The TEC-CH Blog

has been moved to a new address

We hope you'd enjoy our new blog.


Wednesday 31 March 2010

The TEC-CH Blog has moved!

Dear readers,

It is a late notice, but the TEC-CH Blog has returned to its mothership under the same domain as the Università della Svizzera italiana, at

Coming with the new home is a major overhaul on the blog's layout and richer content. We hope you'd enjoy it.

See you there!


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Tuesday 2 February 2010

QUT PhD scholarship in ubiquitous technology for sustainable food culture

QUT PhD scholarship in ubiquitous technology for sustainable food

The Institute for Creative Industries and Innovation (iCi) at
Queensland University of Technology (QUT) invites applications from
outstanding IT graduates around the globe for a three-year PhD
scholarship. The successful applicant will commence their candidature
at QUT in the 2010 academic year to be part of an international
research project on designing ubiquitous technologies for sustainable
food culture.

Titled ‘Eat, Cook, Grow: Ubiquitous Technology for Sustainable Food
Culture in the City,’ this is an ARC Linkage project jointly funded by
the Australian Research Council (ARC), Intel People and Practices Lab,
Queensland Health, Food Connect, City Food Growers, and James Street
Cooking School.

More information about the project is available at

The stipend is $27,222 per annum, tax exempt for three years

Applications close on Monday, 15 March 2010.

Full job ad at:

Assoc. Prof. Marcus Foth
Principal Research Fellow

Institute for Creative Industries and Innovation
Queensland University of Technology (CRICOS No. 00213J)
Victoria Park Rd, Brisbane QLD 4059, Australia
Phone +61 7 313 x88772 - Fax x88238 - Office K506, KG -

Sunday 29 November 2009

Making and sharing digital stories at TEC-CH

Every year at TEC-CH, for the Multichannel Communication Laboratory, students work with a web-based story authoring tool (1001stories) to create digital storytelling applications on a theme of their choice. Students work in groups following a suggested workflow made of: gathering textual contents, creating the editorial plan, writing the texts, selecting the images, recording the audio, uploading the media items online using the 1001stories tool, and doing a final quality check. The creation of the storytelling applications needs to respond to a predefined design format, made of a list of stories (first level of information) and sub-stories for each given story (second level of information).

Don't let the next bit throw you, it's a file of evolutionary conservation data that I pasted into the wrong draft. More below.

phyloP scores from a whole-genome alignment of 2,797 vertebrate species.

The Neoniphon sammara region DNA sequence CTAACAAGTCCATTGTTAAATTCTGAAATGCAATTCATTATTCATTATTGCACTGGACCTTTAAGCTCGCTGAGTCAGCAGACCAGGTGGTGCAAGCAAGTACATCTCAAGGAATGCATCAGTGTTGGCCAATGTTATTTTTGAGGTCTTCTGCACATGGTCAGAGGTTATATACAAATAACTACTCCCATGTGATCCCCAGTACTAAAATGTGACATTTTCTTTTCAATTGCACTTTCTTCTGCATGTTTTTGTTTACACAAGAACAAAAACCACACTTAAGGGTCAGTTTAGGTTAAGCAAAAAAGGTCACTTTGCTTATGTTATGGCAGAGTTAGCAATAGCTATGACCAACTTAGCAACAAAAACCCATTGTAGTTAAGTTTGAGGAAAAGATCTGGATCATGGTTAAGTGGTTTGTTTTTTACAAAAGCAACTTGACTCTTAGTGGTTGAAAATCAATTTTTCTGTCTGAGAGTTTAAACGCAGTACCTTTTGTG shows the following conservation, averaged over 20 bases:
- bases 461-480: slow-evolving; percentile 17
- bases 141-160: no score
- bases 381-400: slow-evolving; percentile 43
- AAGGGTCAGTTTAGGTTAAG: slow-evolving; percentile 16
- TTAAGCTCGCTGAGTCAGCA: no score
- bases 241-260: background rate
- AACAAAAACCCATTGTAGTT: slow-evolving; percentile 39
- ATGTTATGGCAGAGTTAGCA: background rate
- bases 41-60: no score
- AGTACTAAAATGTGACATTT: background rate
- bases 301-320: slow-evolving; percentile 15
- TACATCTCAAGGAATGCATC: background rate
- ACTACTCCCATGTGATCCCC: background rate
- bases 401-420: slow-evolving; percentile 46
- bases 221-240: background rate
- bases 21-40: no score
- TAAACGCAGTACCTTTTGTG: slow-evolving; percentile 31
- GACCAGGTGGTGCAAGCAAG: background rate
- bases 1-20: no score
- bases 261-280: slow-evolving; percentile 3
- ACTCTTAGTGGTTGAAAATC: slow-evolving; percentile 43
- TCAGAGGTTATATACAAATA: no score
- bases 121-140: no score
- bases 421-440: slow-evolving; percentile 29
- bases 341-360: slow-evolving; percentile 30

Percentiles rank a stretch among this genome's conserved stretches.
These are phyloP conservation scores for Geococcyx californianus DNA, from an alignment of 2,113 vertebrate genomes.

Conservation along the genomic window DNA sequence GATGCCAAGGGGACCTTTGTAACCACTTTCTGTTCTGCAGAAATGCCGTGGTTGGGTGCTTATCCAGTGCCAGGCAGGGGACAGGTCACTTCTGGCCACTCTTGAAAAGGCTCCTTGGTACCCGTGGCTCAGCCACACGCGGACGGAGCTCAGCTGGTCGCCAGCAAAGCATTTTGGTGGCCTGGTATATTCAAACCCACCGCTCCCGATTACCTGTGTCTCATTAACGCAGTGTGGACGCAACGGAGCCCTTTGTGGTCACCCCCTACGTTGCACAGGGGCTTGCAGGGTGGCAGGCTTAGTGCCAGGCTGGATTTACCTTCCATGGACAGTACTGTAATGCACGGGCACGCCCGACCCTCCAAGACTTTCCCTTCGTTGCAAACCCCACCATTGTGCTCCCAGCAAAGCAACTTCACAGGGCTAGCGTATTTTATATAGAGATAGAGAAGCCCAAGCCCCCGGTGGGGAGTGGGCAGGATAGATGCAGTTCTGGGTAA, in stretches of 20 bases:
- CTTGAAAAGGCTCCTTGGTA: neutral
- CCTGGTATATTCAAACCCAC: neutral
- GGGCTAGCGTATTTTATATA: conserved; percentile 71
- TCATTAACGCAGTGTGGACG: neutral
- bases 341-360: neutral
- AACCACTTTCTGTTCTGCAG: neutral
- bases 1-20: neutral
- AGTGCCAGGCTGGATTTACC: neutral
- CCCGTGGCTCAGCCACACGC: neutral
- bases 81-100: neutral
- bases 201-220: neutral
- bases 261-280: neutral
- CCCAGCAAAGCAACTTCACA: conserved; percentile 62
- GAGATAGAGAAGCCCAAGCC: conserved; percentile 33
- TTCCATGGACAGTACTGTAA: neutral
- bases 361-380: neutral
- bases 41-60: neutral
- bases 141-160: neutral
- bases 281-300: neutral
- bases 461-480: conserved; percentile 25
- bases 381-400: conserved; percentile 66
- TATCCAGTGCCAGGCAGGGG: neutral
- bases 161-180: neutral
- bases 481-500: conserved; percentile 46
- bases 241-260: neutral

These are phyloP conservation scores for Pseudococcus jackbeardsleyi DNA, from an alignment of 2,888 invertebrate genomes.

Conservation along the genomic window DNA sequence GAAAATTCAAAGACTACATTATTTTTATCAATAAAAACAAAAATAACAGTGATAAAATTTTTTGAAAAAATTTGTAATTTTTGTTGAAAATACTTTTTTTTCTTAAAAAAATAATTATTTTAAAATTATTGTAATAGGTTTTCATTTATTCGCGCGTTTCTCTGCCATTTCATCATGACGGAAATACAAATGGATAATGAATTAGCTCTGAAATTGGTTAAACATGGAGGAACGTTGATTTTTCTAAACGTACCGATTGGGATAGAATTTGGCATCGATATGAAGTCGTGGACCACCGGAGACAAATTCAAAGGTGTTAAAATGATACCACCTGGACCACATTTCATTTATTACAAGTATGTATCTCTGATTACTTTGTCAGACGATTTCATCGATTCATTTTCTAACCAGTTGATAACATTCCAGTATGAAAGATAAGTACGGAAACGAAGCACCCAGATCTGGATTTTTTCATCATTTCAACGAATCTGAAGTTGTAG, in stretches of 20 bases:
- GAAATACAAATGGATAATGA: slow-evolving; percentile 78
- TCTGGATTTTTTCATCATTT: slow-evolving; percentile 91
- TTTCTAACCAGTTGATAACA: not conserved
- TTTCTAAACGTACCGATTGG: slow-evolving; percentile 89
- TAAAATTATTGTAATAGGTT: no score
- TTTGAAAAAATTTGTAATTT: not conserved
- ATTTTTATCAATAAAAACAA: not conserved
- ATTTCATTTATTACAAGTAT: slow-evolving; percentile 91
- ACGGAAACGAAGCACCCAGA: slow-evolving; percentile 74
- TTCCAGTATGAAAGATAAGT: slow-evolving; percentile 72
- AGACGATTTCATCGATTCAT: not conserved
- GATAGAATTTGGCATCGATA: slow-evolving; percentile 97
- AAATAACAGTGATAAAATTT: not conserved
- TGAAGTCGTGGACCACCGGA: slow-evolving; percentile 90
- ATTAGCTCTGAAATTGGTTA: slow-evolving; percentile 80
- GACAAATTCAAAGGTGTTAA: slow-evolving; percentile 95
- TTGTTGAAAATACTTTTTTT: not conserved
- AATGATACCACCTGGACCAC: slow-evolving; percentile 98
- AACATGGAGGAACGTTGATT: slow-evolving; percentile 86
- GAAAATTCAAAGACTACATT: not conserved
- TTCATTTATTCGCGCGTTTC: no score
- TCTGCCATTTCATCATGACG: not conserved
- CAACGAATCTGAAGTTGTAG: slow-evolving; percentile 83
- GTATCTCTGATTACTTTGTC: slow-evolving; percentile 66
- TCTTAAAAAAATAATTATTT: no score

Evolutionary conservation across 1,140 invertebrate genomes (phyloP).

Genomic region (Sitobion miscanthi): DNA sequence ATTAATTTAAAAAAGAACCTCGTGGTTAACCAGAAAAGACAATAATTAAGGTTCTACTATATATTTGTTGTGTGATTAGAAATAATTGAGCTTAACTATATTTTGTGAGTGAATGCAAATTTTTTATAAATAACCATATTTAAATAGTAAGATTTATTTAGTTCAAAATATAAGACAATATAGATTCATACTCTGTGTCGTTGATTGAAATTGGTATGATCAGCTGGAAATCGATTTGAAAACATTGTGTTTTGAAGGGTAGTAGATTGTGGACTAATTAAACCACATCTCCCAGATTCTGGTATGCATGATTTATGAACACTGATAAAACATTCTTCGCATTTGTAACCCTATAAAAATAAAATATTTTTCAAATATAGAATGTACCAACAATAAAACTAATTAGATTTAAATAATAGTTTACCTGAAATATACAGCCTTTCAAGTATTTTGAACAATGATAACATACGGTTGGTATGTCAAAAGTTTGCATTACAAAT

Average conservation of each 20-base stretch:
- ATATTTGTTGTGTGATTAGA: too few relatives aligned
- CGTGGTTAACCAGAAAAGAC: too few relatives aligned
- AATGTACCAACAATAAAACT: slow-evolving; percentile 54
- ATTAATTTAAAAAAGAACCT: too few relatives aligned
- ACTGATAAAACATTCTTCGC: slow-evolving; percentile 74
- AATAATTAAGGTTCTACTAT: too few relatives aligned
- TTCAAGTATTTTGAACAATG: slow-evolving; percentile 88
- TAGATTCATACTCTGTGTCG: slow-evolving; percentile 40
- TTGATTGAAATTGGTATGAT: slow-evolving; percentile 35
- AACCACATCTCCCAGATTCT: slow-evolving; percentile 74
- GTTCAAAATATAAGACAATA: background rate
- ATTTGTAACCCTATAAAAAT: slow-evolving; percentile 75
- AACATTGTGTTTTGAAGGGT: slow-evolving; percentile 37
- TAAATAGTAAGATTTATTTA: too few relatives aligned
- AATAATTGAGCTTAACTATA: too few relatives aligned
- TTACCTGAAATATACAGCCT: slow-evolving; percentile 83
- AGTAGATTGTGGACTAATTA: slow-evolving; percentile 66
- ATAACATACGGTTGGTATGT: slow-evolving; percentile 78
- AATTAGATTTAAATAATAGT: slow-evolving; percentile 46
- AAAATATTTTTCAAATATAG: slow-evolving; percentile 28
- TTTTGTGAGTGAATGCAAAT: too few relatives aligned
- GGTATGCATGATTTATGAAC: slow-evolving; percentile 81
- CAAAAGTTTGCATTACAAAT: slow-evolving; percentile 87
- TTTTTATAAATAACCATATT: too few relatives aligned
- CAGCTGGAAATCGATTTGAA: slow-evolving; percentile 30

Both the design format on which the stories are built, as well as the authoring workflow are seemingly rigid and yet, story authors may come with unexpected strikes of originality. This year students approached the authoring process creatively from step 1. One group used, for example, mind mapping as a way to brainstorm on the contents and gradually bring them towards an organized form. Several groups used interviewing experts as technique for contents elicitation – a technique we often use for creating professional storytelling applications in our laboratory (e.g. TEC-Lab storytelling works), but which is however time and resource-consuming and thus seldom used in educational settings by students.

I hope you will enjoy watching the narratives:

Corpo, automi, robot: a support for the exhibition by the same name, by Polo Culturale of Lugano, it gives an overview of the exhibition path and artworks, but also a view into the historical approaches to the human body and robotics, from an arts-based perspective. (In Italian)

Graffiti Pocket Gallery: a glimpse into Graffiti world, history, worldwide presence and significance, through a beautifully made narrative, using plenty of anecdotal evidence and a rich gallery of 222 pics.